Nuclear deal: Under pressure from US, Govt seeks Left help

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New Delhi, Oct 30 (UNI) Under intense pressure from the US, the UPA government is understood to have urged the Left parties to allow it to hold negotiations with the International Atomic Energy Agency(IAEA) on the the nuclear deal pending a final settlement of the stand-off by the UPA-Left coordination panel on the pact.

Government chief negotiator and External Affairs Minister Pranab Mukherjee is learnt to have briefed CPI(M) Polit Bureau member and Rajya Sabha MP Sitaram Yechury last night about his telephonic conversation with US Secretary of State Condoleezza Rice on the bilateral deal, sources told UNI.

Ms Rice called up Mr Mukherjee to convey that the US was keen on moving ahead with the civilian nuclear deal. The N-pact has turned out to be the stand-off between the two sides and the political mechanism to address the Left concerns is to hold its sixth meeting here on November 16.

Mr Yechury is believed to have reiterated the party's stated position against the deal. The party Central Committee has already endorsed the party Polit Bureau decision to oppose the deal.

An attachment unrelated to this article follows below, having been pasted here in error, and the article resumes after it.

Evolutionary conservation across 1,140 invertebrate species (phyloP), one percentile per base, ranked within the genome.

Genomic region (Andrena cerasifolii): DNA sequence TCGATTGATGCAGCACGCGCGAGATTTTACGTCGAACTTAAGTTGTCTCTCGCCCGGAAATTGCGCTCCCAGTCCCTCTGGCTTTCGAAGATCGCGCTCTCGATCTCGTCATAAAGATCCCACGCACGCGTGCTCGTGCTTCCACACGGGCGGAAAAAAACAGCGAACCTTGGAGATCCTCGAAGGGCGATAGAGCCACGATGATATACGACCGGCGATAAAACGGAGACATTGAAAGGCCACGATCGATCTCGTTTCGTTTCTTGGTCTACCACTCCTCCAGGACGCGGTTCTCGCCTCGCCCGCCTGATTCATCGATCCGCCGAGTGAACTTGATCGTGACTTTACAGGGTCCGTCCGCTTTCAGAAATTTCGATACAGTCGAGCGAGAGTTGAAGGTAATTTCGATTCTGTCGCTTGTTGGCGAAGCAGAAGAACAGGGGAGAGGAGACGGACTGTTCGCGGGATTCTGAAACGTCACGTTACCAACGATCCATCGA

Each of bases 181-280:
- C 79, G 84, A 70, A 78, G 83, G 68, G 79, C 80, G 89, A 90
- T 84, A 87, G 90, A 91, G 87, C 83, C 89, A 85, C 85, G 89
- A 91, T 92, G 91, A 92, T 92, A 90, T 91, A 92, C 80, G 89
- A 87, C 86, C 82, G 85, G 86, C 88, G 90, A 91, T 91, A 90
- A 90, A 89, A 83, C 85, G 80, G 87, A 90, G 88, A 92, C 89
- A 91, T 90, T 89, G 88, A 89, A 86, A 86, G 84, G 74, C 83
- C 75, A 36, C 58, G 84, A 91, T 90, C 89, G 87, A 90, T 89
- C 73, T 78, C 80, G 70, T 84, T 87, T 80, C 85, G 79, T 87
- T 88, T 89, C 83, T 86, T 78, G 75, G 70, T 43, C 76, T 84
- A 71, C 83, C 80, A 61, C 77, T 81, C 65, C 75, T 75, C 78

The CPI(M) leader told Mr Mukherjee that he would put forward the External Affairs Minister's views at the party Polit Bureau meeting being held here on November 11 and 12.

''For us to hold negotiations with the IAEA amounts to operationalising the deal,'' added another senior Polit Bureau member M K Pandhe.

Mr Pandhe asserted that there is no question of the party changing its stated position.

Party senior leader and Deputy leader in the Lok Sabha Mohammad Salim said, ''The US administration is pushing India hard to a corner where it should have no other option but to fall in line.'' ''It is the US favour for which they are so eager or a compulsion, that is the question,'' Mr Salim wanted to know.

The CPI three-day National Executive and National Council deliberations that began here yesterday are also to take a final decision on the party approach in case the government insisted on operationalising the deal.

While the Left parties and the United National Progressive Alliance have joined hands for better coordination to oppose the deal in and outside Parliament, the US administration has also doubled its efforts to ensure that the deal gets through.

While US Treasury Secretary Henry Paulson held a meeting with West Bengal Chief Minister and CPI(M) Polit Bureau member Buddhadeb Bhattacharjee in Kolkata, former US Secretary of State Henry Kissinger held a series of meeting with the government and the opposition members.

US ambassador in India David Mulford has been engaged in similiar exercises for the past one week.


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